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Modernizing Infect

Modern is a format where you can play whatever you want. Yet, while you can play anything, certain choices may reward you more than others in terms of win percentage. Infect is among the most rewarding.

Keep in mind that Infect is not for the faint of heart or weak of stomach. Tons of games come down to a live-or-die decision. Two options:

  1. Win the game.
  2. Lose the game.

But it is unclear which is which.

Choose correctly and you may cross the bridge and continue down the X-0 path toward the holy grail. Choose incorrectly and be hurled into the abyss. Now, tell me, what is your favorite color, please?

I like blue and green equally—see you in the Top 8, bridge troll guy.

No matter the deck, your decisions impact the outcome of the game but not always in such obvious ways as when you are playing Infect.

I wish I knew what you had!

You cast Become Immense on Blighted Agent and your opponent topdecked a Lightning Bolt. The decision to make a move cost you the game, or if they didn’t miss the Bolt, would have won you the game.

The good news is that the stress subsides and the deck becomes fun once you know your way around it. When to push and when to stay becomes easier to identify with more games under your belt. Even when you get into those tough “push or stay” moments, you’ll have a better sense of which move gives you a better chance to win.

We Kick ‘Em to the Curb Unless They Look Like Simic Jagger

I’m confident in the list the Ann Arbor guys made and I have been jamming it the past month.

Infect

Brian DeMars

The more I infect the more I realize the strength of the deck as it becomes as streamlined as possible. I’m not trying to be cute, or fancy, or impress people with obscure tricked-out tech—my tech is to maximize consistency and good decision making to improve win percentage.

Let’s talk specific choices:

In the Phyrexian language, Dismember means: “Goodbye, sucka.”

Dismember does something fundamentally unfair for the amount of mana required. True, loss of life is a cost, but there is no way 1 is fair for unconditional removal. Not to mention, according to the color pie, U/G shouldn’t have access to such an effect at any cost, let alone at such an absurd rate!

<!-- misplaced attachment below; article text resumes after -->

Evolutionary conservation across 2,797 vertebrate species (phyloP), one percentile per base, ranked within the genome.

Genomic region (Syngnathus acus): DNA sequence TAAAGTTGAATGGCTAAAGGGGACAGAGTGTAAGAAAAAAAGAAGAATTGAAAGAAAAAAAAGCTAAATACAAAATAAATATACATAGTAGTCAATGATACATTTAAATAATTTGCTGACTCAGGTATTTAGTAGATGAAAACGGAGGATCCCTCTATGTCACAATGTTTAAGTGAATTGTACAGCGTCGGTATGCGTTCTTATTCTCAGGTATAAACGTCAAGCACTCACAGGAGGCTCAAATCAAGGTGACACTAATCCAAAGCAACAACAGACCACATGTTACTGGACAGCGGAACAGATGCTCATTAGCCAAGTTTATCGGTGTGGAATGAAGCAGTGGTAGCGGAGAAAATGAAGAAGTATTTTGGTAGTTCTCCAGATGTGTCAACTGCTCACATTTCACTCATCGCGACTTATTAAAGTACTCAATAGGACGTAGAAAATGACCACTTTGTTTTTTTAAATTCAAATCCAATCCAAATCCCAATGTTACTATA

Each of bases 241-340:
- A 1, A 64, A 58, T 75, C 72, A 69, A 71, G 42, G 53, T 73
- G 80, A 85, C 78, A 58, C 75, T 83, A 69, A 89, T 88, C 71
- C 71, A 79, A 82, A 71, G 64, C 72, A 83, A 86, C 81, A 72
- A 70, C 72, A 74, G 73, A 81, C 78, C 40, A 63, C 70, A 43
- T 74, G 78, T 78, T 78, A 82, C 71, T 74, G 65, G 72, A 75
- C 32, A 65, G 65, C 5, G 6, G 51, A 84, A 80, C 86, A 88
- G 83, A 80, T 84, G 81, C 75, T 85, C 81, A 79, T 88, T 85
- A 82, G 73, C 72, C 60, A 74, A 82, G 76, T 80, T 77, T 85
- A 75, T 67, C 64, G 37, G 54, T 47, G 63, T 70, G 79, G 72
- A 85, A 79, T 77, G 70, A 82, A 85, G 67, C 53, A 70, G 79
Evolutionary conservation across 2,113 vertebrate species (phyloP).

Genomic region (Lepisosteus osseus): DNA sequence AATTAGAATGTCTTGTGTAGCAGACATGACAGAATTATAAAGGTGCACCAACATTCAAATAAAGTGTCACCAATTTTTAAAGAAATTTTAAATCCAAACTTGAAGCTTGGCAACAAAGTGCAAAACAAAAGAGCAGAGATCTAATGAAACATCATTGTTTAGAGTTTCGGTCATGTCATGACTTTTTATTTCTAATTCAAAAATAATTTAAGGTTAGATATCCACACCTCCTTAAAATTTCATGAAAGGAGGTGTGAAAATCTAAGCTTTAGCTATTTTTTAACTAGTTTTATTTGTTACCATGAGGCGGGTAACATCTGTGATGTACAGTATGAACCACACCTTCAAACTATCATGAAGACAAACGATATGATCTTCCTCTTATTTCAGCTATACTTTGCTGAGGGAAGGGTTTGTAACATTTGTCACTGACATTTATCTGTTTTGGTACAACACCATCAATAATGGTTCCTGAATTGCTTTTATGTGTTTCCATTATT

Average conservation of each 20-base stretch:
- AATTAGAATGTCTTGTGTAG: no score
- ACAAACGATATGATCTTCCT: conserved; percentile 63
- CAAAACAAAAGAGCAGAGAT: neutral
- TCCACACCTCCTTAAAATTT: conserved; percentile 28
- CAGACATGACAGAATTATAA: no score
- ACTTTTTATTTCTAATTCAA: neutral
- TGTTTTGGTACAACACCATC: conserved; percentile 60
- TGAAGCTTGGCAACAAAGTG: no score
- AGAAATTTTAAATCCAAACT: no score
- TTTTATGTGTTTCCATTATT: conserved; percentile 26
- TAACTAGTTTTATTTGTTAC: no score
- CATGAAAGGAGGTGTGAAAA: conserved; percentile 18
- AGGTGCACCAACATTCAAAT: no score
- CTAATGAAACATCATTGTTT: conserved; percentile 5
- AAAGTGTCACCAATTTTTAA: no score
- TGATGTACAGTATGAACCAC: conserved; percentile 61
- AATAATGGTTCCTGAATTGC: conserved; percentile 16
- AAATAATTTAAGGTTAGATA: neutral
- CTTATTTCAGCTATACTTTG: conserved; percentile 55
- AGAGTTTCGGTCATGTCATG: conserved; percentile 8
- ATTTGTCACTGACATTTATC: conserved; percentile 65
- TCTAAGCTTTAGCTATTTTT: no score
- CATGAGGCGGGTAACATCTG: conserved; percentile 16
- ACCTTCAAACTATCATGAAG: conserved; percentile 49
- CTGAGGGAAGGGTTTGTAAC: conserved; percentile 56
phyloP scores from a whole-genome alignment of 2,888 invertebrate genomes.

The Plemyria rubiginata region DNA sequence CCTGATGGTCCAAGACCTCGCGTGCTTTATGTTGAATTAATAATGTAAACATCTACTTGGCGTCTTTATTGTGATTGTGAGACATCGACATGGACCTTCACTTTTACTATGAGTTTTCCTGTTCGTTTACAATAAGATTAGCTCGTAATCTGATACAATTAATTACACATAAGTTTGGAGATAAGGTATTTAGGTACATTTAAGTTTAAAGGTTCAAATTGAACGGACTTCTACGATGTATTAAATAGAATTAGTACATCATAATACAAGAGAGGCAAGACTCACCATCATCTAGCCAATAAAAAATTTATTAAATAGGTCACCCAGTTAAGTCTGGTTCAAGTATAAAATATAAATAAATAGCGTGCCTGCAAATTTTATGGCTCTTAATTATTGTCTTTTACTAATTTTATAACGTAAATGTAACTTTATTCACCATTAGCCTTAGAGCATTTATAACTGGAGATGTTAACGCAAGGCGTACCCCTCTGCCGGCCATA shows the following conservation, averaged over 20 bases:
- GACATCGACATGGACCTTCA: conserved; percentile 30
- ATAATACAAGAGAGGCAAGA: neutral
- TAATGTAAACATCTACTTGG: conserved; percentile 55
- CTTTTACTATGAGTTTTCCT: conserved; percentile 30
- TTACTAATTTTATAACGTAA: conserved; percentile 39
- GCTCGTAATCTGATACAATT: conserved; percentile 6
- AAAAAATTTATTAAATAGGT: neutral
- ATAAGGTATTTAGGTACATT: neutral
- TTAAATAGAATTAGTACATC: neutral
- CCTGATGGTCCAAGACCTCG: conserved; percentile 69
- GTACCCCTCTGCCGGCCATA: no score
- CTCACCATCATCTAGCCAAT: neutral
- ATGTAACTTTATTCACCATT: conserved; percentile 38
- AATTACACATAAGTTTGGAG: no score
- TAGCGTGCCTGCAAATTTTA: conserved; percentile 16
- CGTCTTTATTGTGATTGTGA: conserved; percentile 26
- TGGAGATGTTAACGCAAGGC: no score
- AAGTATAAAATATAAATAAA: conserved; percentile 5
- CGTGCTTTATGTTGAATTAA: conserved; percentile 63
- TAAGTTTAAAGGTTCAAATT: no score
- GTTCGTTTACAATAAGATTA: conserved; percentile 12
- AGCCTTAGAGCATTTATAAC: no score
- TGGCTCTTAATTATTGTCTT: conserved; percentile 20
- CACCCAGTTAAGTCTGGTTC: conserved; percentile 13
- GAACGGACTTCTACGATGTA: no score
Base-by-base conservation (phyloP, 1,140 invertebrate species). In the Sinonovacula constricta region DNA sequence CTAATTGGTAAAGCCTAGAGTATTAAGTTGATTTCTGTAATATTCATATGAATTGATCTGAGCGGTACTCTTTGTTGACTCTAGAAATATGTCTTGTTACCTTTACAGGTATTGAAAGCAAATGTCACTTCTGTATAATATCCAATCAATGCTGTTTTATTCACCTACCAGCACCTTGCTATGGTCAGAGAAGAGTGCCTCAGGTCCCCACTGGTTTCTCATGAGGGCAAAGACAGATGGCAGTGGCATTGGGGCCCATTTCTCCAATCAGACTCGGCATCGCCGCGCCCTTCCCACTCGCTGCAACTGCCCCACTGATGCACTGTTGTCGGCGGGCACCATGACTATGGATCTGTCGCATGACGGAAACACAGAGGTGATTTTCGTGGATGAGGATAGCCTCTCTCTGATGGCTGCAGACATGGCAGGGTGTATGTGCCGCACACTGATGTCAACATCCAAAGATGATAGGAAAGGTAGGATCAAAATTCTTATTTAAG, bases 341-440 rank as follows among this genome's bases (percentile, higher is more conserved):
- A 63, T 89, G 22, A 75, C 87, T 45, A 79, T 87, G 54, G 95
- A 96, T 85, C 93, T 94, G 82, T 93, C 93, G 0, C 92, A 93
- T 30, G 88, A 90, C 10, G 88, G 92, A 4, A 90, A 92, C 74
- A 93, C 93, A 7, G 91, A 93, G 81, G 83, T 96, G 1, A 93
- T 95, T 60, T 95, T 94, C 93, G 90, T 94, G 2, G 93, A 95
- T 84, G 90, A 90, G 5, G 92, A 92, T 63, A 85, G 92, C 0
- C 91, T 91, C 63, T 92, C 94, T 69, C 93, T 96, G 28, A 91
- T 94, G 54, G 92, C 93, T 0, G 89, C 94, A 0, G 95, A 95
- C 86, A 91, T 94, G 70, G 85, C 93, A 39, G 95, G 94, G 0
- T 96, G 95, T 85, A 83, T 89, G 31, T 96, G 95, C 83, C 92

It is common to kill a blocker and win the game right away.

The rare circumstance where it’s only 2 strikes and you’re out…

Distortion Strike competes for space with other options:

These are Jim Morrison slots because they help to “break on through to the other side!”

Alas, not every creature is Blighted Agent. The other 13 can be blocked. How annoying! So we need ways to help the others sneak or break through. Each option has upsides and downsides. Apostle’s Blessing can counter removal and be cast with Nexus mana, but it doesn’t beat 2 different color blockers and adds Phyrexian mana damage to a deck that takes a lot of self damage already.

I like Strike because it gives you 2 turns to win the game through blockers, which means you don’t have to go all in based on mana constraints. It is easier to leave up protection like Defense or Vines when you have 2 turns instead of just one shot.

Infect Sideboard

I’ve been happy with the sideboard. I know I said I didn’t have spicy tech, but I do have one treat to share:

If you want to make your deck better, just add 4 copies of the most expensive card in the format. Expensive = great.